All The Successful (And Not So Successful) Ways Travellers Beat Jet Lag
We all know there’s a lot to love about living in Australia, but there’s one downside: it locks us into a lifetime of long flights and an honestly unfair share of jet lag.
And yet, some people manage to step off a long-haul flight looking downright respectable. Is it witchcraft, serious hydration or an intense in-air skincare routine that helps them look so fresh when they land?
Obviously, some people have found the secret to beating jet lag — or at least have a few tricks up their sleeves. A study by Qantas has revealed the most popular ways that travellers on long-haul flights are trying to beat jet lag.
The study looked at what passengers did before, during and after a 9-17 hour-long flight. The results show a few clear tricks: 54 per cent use ear plugs or noise cancelling headsets, 38 per cent drank alcohol during a flight, and half the people surveyed changed their bedtime to match the new timezone after a flight.
Lots of people sleep on flights — 60 per cent, in fact — with 12 per cent using sleeping aid medication and 21 per cent avoiding caffeinated drinks. Plenty of people change their diet after a flight, with 39 per cent choosing healthy foods after touchdown, and 24 per cent eating heavier or lighter meals to help settle in. Overall, the study revealed that women are much more likely than men to use light, alter their food intake and wear compression stockings.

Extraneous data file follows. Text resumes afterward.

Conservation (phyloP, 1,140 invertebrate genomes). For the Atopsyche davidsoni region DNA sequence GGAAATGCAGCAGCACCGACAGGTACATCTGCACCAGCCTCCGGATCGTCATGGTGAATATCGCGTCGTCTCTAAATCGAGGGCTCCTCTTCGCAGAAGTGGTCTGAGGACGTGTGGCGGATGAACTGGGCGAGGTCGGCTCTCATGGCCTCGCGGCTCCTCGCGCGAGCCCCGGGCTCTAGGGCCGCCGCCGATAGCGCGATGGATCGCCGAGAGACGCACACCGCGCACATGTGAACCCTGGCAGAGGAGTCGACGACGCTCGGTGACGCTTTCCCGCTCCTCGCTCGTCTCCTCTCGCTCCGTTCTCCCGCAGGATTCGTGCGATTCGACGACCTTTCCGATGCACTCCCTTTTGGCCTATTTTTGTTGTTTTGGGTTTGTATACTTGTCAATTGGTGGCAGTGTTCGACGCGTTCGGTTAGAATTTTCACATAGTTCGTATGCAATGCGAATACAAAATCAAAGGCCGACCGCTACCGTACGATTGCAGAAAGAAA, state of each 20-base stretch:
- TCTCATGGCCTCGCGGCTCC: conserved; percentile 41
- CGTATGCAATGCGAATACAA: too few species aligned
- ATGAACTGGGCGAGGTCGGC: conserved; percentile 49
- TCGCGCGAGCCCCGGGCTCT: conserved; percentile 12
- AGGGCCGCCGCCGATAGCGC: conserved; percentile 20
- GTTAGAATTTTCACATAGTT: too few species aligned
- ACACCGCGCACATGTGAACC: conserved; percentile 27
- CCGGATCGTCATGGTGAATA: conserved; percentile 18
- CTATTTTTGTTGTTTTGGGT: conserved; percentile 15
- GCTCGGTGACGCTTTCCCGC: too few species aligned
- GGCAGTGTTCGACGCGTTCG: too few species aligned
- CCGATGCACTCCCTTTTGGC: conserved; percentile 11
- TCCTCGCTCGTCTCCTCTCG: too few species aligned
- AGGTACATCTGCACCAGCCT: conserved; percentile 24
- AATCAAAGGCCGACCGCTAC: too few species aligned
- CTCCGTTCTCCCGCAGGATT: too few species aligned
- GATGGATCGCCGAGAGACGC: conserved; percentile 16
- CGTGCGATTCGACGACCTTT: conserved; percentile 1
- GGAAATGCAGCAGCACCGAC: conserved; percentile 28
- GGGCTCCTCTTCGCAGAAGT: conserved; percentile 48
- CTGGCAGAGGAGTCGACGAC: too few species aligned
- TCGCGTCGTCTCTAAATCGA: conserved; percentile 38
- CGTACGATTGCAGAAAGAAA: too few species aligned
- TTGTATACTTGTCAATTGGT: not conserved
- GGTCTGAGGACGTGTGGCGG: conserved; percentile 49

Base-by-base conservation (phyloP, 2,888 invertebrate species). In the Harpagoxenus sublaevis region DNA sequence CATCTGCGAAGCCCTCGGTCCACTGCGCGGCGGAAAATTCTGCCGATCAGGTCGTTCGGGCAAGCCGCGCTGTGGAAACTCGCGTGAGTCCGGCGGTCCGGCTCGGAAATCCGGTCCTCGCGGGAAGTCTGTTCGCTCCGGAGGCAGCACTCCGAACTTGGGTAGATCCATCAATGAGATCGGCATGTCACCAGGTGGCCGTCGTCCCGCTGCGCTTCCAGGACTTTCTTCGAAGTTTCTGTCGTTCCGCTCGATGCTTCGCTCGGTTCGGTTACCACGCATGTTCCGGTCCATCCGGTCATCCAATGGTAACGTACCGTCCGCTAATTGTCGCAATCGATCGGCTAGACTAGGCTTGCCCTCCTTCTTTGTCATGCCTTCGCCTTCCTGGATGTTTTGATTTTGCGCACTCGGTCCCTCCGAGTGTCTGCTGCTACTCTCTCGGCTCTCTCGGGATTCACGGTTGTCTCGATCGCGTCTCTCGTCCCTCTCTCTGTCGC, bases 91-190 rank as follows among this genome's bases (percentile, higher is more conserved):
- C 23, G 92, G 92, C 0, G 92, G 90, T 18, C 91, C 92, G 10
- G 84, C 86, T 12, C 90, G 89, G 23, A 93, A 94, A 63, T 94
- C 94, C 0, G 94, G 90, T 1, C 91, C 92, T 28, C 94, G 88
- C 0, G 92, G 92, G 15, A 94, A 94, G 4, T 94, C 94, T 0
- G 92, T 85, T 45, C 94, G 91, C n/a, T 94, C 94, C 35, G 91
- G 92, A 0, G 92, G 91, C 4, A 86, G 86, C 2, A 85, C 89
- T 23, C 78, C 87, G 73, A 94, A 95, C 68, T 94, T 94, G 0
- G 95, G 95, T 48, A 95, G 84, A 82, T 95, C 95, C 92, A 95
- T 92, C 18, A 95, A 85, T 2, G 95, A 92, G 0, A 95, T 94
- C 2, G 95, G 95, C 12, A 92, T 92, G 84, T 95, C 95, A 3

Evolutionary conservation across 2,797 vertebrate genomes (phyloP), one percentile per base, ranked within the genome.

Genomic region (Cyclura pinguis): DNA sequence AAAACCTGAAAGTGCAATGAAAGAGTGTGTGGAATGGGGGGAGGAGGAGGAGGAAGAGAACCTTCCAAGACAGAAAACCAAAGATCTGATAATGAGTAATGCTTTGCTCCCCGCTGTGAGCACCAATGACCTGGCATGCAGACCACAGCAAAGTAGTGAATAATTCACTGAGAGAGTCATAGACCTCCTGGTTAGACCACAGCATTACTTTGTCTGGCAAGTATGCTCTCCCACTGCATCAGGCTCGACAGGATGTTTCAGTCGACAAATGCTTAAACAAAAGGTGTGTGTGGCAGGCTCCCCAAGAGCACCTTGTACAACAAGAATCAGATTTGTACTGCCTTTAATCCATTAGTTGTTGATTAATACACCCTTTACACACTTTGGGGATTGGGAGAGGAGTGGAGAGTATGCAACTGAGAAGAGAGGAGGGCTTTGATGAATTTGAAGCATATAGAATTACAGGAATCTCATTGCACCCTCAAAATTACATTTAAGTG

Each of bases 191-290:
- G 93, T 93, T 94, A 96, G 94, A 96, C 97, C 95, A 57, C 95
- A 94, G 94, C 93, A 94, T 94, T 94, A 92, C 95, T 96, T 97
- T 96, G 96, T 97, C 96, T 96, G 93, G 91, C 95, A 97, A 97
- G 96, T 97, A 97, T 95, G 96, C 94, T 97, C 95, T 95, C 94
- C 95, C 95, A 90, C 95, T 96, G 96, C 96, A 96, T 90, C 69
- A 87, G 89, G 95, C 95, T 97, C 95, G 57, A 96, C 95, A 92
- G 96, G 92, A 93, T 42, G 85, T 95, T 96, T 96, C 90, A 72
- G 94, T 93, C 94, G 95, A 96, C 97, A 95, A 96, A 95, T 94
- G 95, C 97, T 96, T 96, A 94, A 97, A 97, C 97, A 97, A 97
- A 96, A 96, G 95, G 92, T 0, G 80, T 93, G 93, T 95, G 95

But even if you hack the hell out of your long-haul flight, some of us end up looking (and feeling) dishevelled anyway. According to specialist sleep researcher Dr Yu Sun Bin, while most people actively try to reduce their jet lag, they’re not doing what’s most effective.
“We know that going outdoors for sunlight at the destination is one of the most important strategies for syncing the body clock, but only 47 per cent of passengers made the effort to do it,” she said. “Drinking more than a few glasses of alcohol will make jetlag worse. It might make us fall asleep faster but beyond a certain point, it also disrupts the quality of sleep and causes dehydration.”
The study was part of Qantas and the University of Sydney’s ongoing studies to identify scientifically backed methods to reduce fatigue. Along with the findings from Qantas’ first Project Sunrise research flight from New York to Sydney, the study will help shape the future of airline travel.
(Lead image: Joyce Romero / Unsplash)